It started with a cough. Not a clearing of the throat gentle kind of cough. No, this was a deep down from the depths of the lungs kind of rumble that caused me to pause and think “uh-oh” kind of cough. It appeared on a Friday night as if by magic at 30,000 feet on the airplane back to Seattle after five productively hectic days at a conference in San Diego. I coughed again. The lady in the middle seat beside me squirmed. Oh no.
By the time I landed, body aches had set in. Something wicked was coming this way and I was powerless to stop it.
I spent most of Saturday asleep. Sunday and Monday blurred by horizontally as well. By Tuesday, I was somewhat mobile for limited stretches of time. By then, I felt anxiety creeping in along with my residual fever. I’d not seen my desk in a week and a half. I had clients, commitments, deadlines looming due. The stress alone of those thoughts knocked me out for an hour. Or two.
By Wednesday, I realized everyone gets sick. Everyone. My clients would understand . And they did.
Life would go on. And miraculously, it did.
I had forcibly been removed from the world against my will and the world kept spinning. Day became night. The world went on without me.
What a liberating thought. It hit me as a revelation. It was actually possible for me to check out of the planet with no prior planning and no disaster befell my carefully constructed universe.
With this new insight, I drew an even wider conclusion. Although we know cerebrally that the earth revolves around the sun, each of us, in our own way, are the stars of our own show. We do, in our own heads, truly think that the world revolves around us. Not that falling ill is something I’d call a gift, but this hard won sweet little nugget of humility is something I’ll take with me long after the cough fully clears. It’s OK to check out for a while.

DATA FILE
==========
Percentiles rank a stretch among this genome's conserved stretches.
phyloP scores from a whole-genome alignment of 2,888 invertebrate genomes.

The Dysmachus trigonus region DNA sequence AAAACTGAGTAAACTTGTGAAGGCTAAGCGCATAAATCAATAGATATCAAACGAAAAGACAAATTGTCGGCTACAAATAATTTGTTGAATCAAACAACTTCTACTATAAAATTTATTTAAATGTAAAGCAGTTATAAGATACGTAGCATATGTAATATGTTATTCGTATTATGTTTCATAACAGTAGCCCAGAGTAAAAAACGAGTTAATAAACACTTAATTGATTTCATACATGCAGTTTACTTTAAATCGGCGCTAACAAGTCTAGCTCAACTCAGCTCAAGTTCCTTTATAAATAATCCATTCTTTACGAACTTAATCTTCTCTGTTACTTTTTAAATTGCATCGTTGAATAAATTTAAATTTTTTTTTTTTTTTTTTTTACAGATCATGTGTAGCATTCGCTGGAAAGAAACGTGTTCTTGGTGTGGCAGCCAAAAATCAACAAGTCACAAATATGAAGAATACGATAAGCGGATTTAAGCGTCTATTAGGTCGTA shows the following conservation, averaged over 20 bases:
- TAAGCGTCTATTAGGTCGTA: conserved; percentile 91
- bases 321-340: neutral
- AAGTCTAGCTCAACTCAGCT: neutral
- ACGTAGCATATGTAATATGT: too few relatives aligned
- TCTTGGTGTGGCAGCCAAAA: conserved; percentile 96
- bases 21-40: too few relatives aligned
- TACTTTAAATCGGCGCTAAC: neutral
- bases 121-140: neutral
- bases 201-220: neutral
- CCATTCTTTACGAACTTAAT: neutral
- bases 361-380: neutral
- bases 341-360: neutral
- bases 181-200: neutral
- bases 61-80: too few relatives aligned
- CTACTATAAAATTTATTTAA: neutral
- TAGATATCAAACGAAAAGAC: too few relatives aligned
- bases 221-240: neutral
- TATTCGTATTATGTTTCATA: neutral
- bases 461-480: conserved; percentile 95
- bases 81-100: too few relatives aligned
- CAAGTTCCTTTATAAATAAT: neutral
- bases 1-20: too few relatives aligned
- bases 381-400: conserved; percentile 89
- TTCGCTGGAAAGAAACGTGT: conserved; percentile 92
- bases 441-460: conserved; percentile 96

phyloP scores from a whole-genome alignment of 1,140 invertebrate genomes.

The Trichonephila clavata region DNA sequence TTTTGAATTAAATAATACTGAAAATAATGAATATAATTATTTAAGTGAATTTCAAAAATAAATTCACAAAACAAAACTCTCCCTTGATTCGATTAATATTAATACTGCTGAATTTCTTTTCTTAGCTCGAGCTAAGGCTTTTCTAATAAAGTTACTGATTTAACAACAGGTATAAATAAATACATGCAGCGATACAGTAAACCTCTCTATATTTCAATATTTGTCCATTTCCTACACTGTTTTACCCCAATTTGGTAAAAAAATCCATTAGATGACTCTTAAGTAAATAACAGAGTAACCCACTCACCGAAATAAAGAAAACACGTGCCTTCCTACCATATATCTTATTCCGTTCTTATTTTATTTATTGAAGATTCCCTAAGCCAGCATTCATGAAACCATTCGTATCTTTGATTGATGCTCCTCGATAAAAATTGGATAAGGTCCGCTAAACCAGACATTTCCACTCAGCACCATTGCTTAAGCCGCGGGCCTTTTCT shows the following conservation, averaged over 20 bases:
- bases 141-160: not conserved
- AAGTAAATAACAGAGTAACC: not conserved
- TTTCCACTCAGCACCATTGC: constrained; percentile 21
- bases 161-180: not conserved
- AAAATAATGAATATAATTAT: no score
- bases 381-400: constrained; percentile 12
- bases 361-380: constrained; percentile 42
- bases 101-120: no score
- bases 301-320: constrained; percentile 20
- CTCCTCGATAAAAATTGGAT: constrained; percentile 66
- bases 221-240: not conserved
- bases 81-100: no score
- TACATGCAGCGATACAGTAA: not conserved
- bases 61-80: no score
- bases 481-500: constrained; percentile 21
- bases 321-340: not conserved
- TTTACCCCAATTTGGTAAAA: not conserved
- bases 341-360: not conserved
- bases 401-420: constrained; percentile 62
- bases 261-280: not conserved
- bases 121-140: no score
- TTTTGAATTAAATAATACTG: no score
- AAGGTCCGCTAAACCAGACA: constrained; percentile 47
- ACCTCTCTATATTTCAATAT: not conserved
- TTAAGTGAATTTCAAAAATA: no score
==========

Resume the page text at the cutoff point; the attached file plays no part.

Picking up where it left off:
And so I challenge you to consider checking out, too, if only for a lunch hour, an afternoon, a weekend. Witness what happens when the world whizzes by without you. It’s a relief, I think you’ll agree, to learn the planet will spin all on its own axis without your help.
As for me, armed with this new information, I’m thinking perhaps a vacation is in order, a purposeful checking out, no cough drops required.
Stacie Zinn Roberts is a nationally recognized, award-winning writer and marketing expert with more than 25 years of experience. She has won more than 40 national awards for her work including the United Nations Environmental Program for retail environmental marketing, as well as from organizations such at the Public Relations Society of America and the Turf & Ornamental Communicators Association. She’s written for industry publications such as Golf Course Management, Sports Turf, Golfdom and PR Daily. She spent eight years as the president and director of marketing for Environmental Turf, where she developed the branding for SeaDwarf Seashore Paspalum, the grass that eventually became the greens grass for the Rio Olympic Golf Course. Stacie served for six years on the Board of Directors of the Florida Turfgrass Association as Chair of the Research & Scholarship Committee where she worked closely with the scientists from the University of Florida’s turfgrass breeding program. Stacie founded What’s Your Avocado? Marketing & Public Relations in 2012.